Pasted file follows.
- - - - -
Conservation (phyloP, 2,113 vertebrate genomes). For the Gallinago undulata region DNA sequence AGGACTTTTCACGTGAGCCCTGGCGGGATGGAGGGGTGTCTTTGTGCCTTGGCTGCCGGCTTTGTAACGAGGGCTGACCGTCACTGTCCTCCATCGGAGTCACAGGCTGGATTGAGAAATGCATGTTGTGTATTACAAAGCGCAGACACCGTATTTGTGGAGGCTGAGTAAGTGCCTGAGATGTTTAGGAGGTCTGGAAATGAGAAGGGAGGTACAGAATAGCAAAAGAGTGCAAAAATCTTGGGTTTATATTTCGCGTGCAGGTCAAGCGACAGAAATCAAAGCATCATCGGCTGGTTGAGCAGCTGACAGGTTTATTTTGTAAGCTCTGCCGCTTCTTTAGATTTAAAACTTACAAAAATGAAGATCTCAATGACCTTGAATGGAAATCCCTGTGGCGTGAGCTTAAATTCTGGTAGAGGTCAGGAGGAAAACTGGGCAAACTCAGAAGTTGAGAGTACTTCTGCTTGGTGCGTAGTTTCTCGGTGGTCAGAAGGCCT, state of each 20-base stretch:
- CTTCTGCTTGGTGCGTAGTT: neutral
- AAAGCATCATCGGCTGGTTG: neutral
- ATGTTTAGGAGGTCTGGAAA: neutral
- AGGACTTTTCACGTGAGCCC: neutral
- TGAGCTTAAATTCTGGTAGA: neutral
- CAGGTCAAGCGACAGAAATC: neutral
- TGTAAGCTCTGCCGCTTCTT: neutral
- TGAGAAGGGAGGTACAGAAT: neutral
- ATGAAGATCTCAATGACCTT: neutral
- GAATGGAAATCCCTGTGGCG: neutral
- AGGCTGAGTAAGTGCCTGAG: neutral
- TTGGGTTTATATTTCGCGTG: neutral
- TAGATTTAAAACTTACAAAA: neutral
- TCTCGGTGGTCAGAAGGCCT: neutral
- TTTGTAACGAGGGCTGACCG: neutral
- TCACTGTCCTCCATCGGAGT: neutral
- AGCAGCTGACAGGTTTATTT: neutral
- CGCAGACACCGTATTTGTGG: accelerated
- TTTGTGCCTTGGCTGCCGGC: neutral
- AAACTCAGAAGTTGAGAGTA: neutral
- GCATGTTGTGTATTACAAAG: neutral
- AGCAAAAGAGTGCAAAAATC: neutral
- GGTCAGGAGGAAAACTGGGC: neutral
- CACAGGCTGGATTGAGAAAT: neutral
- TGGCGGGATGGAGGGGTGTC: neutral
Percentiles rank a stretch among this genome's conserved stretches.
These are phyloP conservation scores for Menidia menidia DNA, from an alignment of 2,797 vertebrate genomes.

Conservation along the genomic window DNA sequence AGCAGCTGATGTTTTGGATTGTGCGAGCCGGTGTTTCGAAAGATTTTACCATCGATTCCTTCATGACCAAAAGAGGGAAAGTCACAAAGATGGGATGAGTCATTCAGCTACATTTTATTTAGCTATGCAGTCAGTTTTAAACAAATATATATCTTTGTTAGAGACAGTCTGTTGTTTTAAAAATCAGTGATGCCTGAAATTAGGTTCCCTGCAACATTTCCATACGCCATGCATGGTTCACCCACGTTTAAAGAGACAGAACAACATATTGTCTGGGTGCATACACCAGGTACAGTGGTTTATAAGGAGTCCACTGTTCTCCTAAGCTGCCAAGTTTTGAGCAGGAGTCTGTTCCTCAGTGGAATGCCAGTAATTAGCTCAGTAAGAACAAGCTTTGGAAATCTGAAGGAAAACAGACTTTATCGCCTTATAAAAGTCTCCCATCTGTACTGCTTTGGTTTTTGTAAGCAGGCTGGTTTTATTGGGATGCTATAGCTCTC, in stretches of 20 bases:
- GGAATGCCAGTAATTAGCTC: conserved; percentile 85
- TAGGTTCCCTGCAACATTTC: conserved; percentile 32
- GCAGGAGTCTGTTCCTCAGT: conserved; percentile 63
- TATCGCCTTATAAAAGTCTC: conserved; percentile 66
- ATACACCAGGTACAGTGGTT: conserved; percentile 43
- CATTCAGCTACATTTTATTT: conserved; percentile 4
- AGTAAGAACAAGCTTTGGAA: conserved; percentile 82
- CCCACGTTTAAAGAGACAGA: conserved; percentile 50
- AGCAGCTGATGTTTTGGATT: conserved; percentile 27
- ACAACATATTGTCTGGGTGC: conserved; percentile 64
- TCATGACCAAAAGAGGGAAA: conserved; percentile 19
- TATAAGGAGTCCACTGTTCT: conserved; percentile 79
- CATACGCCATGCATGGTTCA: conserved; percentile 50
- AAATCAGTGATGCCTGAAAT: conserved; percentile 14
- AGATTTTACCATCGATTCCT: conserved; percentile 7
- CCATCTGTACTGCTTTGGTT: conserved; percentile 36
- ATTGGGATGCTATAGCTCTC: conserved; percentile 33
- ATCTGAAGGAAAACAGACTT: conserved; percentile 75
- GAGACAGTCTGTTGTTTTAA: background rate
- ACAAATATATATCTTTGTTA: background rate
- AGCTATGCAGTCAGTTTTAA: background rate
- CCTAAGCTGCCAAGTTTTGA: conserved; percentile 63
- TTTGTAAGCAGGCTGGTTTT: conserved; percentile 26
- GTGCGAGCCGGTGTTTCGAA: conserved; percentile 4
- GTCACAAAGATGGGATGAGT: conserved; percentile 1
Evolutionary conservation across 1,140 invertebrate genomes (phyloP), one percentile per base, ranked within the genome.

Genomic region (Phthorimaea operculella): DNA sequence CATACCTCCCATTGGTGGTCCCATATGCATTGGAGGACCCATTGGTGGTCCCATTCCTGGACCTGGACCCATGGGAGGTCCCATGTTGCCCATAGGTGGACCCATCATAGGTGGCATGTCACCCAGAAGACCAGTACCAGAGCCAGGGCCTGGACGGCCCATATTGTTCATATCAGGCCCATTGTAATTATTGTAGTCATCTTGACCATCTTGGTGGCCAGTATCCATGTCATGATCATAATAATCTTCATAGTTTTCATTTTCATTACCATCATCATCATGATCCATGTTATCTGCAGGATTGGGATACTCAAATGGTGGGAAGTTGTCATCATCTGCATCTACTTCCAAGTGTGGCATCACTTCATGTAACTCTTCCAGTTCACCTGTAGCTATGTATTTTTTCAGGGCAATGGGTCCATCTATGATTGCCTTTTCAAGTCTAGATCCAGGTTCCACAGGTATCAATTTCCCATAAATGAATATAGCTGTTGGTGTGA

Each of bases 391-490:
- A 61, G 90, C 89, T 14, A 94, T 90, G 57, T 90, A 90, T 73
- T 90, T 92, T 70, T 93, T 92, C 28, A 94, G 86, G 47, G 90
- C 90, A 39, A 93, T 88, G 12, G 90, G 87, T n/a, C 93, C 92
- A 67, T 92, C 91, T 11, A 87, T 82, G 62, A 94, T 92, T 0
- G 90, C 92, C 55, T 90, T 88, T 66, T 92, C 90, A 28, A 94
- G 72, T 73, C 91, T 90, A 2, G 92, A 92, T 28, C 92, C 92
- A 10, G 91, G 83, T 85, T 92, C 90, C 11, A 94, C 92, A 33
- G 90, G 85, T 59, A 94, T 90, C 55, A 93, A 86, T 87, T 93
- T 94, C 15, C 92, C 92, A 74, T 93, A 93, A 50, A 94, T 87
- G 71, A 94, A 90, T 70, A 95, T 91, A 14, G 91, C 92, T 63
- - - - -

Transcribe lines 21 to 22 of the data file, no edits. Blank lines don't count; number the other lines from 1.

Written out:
- AAACTCAGAAGTTGAGAGTA: neutral
- GCATGTTGTGTATTACAAAG: neutral